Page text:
As soon as I learned about the two Jack Franks patronage hires, I filed a Freedom of Information request asking for their photographs.
Both had to have pictures taken for government identification purposes.
I received the following reply, along with the standard paragraph that I could appeal to the Illinois Attorney General’s Public Access Division.
McHenry County is in receipt of your Freedom of Information Act request submitted on January 10, 2017 in which you requested:
- Photos of Bridget Greenen, Executive Assistant to Jack Franks, plus photos of Oliver Serifini, Communications Specialist.
Under the Freedom of Information Act 5 ILCS 140/7 (c), the following shall be exempt from inspection and copying:
(c) Personal information contained within public records, the disclosure of which would constitute a clearly unwarranted invasion of personal privacy, unless the disclosure is consented to in writing by the individual subjects of the information. "Unwarranted invasion of personal privacy" means the disclosure of information that is highly personal or objectionable to a reasonable person and in which the subject's right to privacy outweighs any legitimate public interest in obtaining the information. The disclosure of information that bears on the public duties of public employees and officials shall not be considered an invasion of personal privacy.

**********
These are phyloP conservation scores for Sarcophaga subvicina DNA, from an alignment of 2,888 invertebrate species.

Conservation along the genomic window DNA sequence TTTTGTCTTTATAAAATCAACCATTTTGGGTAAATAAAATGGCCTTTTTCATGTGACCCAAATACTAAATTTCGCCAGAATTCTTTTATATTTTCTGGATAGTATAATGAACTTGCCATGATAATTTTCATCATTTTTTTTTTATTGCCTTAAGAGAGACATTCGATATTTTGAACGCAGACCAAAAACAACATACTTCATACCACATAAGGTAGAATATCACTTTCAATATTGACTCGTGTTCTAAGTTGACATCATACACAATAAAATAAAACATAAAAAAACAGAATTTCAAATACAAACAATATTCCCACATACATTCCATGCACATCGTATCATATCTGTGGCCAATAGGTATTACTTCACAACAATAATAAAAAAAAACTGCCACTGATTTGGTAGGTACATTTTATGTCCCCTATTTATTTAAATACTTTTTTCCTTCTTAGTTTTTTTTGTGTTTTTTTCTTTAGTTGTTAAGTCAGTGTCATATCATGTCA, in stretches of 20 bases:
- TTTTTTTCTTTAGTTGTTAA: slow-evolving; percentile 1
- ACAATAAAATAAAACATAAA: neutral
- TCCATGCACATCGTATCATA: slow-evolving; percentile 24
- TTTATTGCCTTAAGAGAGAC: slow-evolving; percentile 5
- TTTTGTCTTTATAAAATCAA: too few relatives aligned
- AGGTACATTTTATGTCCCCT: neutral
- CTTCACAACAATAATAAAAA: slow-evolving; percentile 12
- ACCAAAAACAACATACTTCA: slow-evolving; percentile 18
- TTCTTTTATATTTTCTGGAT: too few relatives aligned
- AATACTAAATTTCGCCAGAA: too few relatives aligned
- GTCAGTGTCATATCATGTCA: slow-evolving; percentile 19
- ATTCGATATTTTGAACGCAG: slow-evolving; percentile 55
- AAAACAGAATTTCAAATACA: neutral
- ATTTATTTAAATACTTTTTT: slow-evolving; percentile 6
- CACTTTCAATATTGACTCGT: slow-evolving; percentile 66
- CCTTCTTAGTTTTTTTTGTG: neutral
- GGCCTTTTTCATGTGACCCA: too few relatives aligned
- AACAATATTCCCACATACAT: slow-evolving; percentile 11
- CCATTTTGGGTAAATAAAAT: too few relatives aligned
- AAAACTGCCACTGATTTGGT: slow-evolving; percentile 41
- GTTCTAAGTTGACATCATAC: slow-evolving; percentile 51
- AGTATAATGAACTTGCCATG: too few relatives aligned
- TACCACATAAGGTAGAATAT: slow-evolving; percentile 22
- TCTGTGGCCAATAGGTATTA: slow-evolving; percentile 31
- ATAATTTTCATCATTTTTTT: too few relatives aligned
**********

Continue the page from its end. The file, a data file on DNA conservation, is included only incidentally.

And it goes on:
The denial was so ridiculous that had I appeal.
On February 27th, I received the following email from McHenry County’s Public Information Officer:
Following McHenry County’s response to your FOIA Request below, we were notified by the Public Access Bureau that further action was warranted. The letter was received by McHenry County on February 16, 2017.
Please see the attached documents in response to your request for “photos of Bridget Greenen, Executive Assistant to Jack Franks, plus photos of Oliver Serifini, Communications Specialist.” The original request is at the bottom.
Please be advised that personal information has been redacted pursuant to the exemptions provided in Sections 7(1)(b)(private information) and (u)(digital signature) of the Freedom of Information Act.
Please confirm this email has been received and is responsive to your request.
Attached were black and white copies of patronage employees’ county identification cards, which I had not requested.
All I asked for was their photographs.
You can see what was provided below.
Personal information has presumably been removed from what I was provided.
Next time someone looks at a county ID card, share with readers what has been crossed out.